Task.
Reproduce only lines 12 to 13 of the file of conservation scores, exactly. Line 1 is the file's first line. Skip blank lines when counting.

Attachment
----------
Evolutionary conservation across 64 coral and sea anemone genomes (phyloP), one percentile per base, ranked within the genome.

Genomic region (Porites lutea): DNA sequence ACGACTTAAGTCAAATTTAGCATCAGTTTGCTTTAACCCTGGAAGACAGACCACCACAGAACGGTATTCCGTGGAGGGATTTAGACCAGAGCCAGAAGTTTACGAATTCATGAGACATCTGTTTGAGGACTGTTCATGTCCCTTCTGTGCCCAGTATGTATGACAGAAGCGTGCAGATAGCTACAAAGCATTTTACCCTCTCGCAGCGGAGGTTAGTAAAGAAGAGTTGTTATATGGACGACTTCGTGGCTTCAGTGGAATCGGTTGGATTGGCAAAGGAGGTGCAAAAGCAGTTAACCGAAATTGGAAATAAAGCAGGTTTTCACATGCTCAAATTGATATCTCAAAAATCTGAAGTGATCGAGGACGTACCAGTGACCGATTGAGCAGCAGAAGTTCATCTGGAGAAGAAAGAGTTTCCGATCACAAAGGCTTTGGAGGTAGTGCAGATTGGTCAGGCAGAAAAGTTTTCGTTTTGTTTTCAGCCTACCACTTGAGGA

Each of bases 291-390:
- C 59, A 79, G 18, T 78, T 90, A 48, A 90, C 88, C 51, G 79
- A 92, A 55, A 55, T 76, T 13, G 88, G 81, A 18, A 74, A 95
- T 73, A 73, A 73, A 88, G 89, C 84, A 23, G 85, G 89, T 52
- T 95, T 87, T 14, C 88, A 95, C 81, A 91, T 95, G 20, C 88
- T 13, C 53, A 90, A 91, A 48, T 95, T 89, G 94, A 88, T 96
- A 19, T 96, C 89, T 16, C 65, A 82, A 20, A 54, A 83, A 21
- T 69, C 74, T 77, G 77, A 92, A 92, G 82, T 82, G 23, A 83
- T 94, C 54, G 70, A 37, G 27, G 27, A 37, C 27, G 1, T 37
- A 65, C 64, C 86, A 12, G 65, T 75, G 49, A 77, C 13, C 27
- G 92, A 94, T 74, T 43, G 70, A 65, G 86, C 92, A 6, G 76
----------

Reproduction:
- A 65, C 64, C 86, A 12, G 65, T 75, G 49, A 77, C 13, C 27
- G 92, A 94, T 74, T 43, G 70, A 65, G 86, C 92, A 6, G 76